Thursday, January 29, 2015

People v. Ramirez (Cal. Ct. App. - Jan. 28, 2015)

There's the old saying that you shouldn't bring a knife to a gunfight.  But what about a fistfight?  It's obvious you should bring your fists.  But what about a gun?  Just in case?

What about if it's definitely going to be a fistfight and maybe going to be a gunfight?  What do you do about that?

It's tough to translate aphorisms into modern day legal advice.  It's even tougher when the Court of Appeal has to figure out what the actual law is in this area.  Or, worse, what the jury instructions in such cases should say.

Witness this opinion.

The majority and the dissent disagree about both what to do in situations like this one as well as what exactly transpired here.  Was the jury properly instructed?  Was it confused?  Did the prosecutor mess things up by misstating the law during closing?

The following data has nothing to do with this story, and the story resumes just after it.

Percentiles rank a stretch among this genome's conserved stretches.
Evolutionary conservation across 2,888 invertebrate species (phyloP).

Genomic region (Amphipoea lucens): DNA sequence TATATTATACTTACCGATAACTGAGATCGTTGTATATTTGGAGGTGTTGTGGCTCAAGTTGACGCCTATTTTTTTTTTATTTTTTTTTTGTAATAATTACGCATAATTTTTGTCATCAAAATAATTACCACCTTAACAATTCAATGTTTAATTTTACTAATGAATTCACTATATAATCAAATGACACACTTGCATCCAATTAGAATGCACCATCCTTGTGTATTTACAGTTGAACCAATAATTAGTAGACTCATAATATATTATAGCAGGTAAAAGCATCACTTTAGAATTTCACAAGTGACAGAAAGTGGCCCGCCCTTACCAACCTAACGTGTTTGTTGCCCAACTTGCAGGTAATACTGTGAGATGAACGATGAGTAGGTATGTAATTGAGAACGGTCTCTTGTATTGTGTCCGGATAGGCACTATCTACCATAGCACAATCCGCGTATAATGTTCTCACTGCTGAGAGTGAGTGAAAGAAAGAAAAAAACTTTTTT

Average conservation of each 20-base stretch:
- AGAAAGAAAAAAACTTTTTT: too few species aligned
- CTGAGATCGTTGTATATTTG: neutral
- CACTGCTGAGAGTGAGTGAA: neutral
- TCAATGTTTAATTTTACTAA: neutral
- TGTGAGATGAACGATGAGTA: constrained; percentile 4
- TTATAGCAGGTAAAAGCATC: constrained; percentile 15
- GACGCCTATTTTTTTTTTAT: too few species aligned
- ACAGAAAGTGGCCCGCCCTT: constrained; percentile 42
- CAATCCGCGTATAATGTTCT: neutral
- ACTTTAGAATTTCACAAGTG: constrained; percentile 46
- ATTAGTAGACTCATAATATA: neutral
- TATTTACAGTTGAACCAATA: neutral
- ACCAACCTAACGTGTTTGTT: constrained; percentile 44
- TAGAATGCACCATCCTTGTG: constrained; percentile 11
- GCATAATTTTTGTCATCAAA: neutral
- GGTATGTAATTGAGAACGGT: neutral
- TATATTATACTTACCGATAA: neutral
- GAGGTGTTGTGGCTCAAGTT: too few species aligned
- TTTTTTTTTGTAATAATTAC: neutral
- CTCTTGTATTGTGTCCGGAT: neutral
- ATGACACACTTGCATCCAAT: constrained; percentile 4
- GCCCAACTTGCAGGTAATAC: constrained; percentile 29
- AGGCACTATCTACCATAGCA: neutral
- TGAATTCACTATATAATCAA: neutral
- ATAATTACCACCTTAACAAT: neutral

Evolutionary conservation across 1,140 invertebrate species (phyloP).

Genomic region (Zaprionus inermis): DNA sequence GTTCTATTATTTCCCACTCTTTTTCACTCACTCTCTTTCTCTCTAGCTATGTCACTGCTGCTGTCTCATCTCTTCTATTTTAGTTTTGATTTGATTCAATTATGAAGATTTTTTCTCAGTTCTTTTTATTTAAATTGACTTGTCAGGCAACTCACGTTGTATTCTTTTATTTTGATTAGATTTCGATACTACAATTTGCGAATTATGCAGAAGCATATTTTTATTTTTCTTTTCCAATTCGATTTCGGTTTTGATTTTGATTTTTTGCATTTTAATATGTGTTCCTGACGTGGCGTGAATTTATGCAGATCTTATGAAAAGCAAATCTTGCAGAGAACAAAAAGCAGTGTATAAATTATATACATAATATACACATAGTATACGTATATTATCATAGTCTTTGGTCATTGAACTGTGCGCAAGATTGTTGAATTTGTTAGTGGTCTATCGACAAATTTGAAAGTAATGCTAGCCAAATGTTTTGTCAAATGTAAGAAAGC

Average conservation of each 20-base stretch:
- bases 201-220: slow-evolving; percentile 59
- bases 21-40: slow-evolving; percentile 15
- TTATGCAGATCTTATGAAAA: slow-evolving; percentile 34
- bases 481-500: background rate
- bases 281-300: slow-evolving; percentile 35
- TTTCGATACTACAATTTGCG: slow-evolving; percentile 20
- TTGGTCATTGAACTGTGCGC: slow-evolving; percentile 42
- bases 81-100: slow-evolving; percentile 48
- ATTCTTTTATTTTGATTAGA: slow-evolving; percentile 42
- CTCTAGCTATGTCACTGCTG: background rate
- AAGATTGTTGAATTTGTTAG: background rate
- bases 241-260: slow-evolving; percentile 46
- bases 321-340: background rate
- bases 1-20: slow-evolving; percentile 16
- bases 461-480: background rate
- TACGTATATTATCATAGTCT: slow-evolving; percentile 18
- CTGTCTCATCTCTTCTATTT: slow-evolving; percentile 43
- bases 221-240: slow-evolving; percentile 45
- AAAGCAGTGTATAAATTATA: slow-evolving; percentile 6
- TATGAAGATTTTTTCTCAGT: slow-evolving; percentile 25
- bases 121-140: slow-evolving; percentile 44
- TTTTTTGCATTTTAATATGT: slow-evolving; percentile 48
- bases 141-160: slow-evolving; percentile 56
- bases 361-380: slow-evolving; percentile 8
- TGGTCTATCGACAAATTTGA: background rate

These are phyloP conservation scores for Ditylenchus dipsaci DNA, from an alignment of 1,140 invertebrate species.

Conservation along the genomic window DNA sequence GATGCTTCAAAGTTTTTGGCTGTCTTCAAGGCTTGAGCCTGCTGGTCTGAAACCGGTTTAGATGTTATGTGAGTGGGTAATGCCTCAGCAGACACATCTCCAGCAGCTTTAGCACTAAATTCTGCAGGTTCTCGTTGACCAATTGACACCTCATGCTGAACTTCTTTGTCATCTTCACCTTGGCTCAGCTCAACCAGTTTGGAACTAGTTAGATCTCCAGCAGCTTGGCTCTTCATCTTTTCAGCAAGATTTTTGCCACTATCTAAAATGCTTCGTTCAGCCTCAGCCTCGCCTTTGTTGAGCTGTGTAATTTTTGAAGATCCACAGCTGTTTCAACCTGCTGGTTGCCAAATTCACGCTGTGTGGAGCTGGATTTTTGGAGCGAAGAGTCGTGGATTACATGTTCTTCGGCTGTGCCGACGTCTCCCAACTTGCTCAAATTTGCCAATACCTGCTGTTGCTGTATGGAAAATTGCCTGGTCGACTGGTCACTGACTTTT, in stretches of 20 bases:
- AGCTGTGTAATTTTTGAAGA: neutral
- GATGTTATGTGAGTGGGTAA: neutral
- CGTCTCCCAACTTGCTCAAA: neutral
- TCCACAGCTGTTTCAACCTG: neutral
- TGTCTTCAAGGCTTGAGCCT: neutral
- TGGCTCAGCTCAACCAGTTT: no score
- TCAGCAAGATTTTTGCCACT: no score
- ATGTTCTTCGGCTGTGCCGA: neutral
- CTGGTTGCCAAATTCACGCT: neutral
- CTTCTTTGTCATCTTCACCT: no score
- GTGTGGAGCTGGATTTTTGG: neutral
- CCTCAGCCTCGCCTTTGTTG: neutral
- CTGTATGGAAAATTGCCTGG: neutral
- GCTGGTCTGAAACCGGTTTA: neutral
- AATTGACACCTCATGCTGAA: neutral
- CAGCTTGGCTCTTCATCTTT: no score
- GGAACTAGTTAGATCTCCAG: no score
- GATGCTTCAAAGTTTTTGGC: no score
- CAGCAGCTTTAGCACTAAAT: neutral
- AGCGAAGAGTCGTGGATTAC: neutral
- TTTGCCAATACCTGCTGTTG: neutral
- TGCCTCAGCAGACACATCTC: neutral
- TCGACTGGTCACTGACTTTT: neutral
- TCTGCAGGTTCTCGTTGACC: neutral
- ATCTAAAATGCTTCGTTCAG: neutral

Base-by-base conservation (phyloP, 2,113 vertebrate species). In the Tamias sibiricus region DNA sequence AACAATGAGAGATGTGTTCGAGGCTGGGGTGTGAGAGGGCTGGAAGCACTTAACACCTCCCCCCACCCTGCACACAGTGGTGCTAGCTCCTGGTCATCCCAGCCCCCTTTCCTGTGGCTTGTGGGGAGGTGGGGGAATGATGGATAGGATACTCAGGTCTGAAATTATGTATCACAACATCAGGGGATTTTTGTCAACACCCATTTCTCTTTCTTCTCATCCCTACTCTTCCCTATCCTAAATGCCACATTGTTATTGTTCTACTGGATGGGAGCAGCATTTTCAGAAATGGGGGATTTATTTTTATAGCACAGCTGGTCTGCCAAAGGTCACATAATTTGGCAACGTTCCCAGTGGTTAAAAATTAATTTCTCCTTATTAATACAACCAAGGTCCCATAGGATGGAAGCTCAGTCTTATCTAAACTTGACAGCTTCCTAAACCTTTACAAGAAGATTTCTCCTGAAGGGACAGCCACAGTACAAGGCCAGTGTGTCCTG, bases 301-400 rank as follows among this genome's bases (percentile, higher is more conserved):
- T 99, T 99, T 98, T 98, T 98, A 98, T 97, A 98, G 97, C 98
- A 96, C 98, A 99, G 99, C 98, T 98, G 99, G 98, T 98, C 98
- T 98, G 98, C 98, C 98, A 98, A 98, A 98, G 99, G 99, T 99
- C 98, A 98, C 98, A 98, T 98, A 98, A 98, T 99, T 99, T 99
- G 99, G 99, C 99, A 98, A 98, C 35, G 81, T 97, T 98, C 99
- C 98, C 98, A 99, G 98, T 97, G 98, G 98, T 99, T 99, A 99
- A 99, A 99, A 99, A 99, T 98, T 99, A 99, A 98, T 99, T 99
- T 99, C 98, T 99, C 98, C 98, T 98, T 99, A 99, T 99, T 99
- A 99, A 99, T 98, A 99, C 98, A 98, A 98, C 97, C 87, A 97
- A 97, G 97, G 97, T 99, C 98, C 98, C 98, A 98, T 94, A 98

Everyone agrees that you can bring a gun to a fistfight as long as you don't use it.  (Or at least that it's not murder, since no one's dead.)  Everyone also agrees that you can't start a fistfight, while bringing a gun, hoping that the other side will then pull a gun and thereby enable you to shoot 'em.

But the majority here says that the relevant CALCRIM instructions here didn't accurately tell the jury (particularly in light of what the prosecutor said during closing) what to do if you elect to bring a gun to a fistfight that you start just in case -- but not hoping -- that the other side has a gun, and then you end up shooting the guy because you thought he had a gun.  Self-defense?  Imperfect self-defense?  A straightforward case of murder, since you're the one who started the fight and brought the gun?

The safe bet, of course, is to leave the gun at home.  Ditto for the fists, for that matter.

But we don't live in a perfect world.

Hence the need for opinions -- and the resulting disputes -- like this one.